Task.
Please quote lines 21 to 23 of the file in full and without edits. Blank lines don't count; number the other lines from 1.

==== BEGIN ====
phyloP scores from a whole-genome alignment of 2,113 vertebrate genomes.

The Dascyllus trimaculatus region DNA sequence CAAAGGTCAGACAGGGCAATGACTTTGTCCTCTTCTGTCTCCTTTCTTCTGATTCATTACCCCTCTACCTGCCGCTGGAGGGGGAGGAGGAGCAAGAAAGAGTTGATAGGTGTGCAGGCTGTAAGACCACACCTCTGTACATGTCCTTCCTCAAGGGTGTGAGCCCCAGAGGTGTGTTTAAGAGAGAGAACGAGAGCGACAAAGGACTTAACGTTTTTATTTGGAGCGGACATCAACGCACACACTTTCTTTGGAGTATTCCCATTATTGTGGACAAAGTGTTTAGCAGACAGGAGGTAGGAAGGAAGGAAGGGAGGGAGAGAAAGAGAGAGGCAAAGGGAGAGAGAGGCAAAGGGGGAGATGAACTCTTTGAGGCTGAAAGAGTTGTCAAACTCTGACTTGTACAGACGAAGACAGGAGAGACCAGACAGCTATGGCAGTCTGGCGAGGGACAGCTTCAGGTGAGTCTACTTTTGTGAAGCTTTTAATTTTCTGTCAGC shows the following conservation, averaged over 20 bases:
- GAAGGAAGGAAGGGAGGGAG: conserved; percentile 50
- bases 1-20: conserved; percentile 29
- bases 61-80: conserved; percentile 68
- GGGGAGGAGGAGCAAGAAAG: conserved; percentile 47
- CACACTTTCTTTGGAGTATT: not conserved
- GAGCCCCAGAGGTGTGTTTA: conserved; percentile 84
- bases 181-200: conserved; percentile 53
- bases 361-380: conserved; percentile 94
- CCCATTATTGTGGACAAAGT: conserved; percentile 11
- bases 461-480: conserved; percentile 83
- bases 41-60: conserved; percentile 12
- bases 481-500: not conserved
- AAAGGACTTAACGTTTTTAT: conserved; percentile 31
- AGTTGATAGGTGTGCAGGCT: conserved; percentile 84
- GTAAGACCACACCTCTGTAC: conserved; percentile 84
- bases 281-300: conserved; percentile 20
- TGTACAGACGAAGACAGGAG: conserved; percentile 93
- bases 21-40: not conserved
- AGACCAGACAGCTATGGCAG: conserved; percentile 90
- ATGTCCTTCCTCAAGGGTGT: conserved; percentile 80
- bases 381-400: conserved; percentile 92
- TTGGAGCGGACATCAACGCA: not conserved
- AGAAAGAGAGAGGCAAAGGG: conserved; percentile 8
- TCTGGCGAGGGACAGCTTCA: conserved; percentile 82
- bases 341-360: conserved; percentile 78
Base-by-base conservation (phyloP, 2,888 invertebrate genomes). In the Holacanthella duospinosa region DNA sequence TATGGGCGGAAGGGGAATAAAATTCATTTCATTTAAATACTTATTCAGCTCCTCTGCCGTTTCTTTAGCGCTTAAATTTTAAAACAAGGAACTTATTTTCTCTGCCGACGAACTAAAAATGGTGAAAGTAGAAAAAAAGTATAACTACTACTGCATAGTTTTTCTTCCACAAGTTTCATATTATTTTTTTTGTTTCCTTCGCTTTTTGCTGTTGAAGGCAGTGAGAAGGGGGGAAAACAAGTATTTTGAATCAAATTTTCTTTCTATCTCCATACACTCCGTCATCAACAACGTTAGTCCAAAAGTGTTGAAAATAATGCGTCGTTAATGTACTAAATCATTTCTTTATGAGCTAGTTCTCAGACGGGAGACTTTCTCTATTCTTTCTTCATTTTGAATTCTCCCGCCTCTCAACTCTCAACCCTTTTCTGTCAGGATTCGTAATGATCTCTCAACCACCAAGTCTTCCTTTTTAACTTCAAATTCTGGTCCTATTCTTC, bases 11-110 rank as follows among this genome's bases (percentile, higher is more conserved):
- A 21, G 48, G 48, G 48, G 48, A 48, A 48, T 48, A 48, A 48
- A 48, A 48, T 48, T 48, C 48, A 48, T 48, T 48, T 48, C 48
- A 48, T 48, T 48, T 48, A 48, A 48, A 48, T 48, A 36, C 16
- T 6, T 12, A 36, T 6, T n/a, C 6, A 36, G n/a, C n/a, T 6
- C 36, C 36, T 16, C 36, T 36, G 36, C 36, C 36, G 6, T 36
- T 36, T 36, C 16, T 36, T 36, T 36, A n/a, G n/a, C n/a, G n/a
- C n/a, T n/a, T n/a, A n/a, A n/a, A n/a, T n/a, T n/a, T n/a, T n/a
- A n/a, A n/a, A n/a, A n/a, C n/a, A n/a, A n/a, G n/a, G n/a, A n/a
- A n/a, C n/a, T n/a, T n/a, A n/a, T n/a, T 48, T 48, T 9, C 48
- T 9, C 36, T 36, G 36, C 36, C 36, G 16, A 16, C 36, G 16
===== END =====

- AGACCAGACAGCTATGGCAG: conserved; percentile 90
- ATGTCCTTCCTCAAGGGTGT: conserved; percentile 80
- bases 381-400: conserved; percentile 92